This version of wish also introduces one interesting new piece of guidance for the DM: “the greater the wish, the greater the likelihood that something goes wrong.” The idea of the magnitude of the wish being linked to the magnitude of its consequences is narratively satisfying, and inherently provides a unique aspect of risk and reward to the casting of wish.
One final new element of the wish rules also serves to keep the power of the spell in line by discouraging uses of wish outside of certain limited parameters. The Experience point cost from 3rd edition is gone, and the “wish fatigue” present in 2nd edition and earlier returns with a burning vengeance, but only if you use wish to create a wholly original effect. Additionally, using wish to create a wholly original effect also comes with a 1-in-3 chance that the caster is “unable to cast wish ever again.” Those are rough odds… but what a magnificent thing if you use wish to alter reality for the better (or for the worse), but you pay the price of never being able to wish again. Now that’s a plot twist!
Adjudicating Player Wishes
Throughout the ages, wish has advised Dungeon Masters to be cunning with their interpretations of player wishes. This is for good reason; allowing players to wish without restraint is essentially the default end of a game of D&D. Anyone who can’t wish would then essentially be a second-class character, and you would be better off moving to a game system like Exalted, where everyone has godlike power. The restrictions placed upon the spell help mitigate this, of course, but allowing the DM to interpret player wishes how they will is, first, in keeping with our myths of trickster genies and double-edged wishes, and also helps DMs maintain a semblance of control over their campaigns.
If I could only give one piece of advice regarding wishing, I would say: always be generous to players that are willing to be generous to you. If the wizards and sorcerers in your game are using wish to enhance your campaign, let their wishes work to everyone’s benefit. However, the inverse is also true. Never be generous to players that are unwilling to be generous to you. If those reality altering dastards want to wreak havoc with your campaign—and it’s making the game less fun for you—let your inner trickster god flourish and twist those wishes however you see fit.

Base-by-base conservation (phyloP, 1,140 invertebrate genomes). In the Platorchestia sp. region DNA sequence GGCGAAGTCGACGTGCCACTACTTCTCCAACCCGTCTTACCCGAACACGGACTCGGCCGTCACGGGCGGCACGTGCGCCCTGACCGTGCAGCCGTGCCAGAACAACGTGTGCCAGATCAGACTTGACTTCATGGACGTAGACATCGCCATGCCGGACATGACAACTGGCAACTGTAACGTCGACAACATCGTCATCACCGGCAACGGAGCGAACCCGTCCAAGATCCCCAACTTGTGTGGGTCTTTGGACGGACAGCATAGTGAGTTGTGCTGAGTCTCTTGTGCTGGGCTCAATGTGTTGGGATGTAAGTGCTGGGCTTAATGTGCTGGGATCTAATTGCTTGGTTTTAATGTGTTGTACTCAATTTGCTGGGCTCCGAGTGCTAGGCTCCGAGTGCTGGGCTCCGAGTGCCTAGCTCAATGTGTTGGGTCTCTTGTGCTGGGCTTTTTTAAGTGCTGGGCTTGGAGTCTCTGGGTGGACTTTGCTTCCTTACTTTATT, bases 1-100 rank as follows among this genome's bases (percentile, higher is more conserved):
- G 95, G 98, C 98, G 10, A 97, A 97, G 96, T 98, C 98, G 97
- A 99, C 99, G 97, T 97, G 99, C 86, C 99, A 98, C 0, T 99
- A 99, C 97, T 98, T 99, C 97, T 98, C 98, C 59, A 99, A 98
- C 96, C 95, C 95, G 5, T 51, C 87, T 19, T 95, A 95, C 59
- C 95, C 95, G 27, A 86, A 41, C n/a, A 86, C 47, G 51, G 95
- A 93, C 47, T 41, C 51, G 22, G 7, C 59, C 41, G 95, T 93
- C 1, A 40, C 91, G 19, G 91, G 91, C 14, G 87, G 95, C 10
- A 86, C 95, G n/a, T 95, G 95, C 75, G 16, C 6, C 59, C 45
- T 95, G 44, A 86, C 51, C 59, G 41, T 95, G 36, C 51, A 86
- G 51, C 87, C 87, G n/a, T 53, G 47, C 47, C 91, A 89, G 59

Of course, in the latter scenario, you would probably be better off having a frank, out-of-character conversation with your players than trying to torment them in-character. Talking things out works much better than playing hardball, in my experience.
If you need concrete advice on managing wish, I highly recommend listening to Todd Kenreck’s Todd Talk on the subject; it’s embedded at the top of this article. Beyond that, I have three pieces of advice for DMs struggling to get a handle on wish.
The Law of Equivalent Exchange
To quote Fullmetal Alchemist, “If one wishes to obtain something, something of equal value must be given.” The text of wish promises something similar. “[The] greater the wish, the greater the likelihood that something goes wrong.”
Presumably, this guideline given in the text of the wish spell is just a guideline to help you twist your players’ words to create a double-edged wish. This works perfectly well. However, imagine if casting wish literally required a sacrifice of some sort. Do you know what the caster would exchange in order to see their vision fulfilled? Once you’ve decided, keep this in mind when determining the outcome of the wish, and keep the real consequences of the caster’s actions in your back pocket to reveal when the time is right.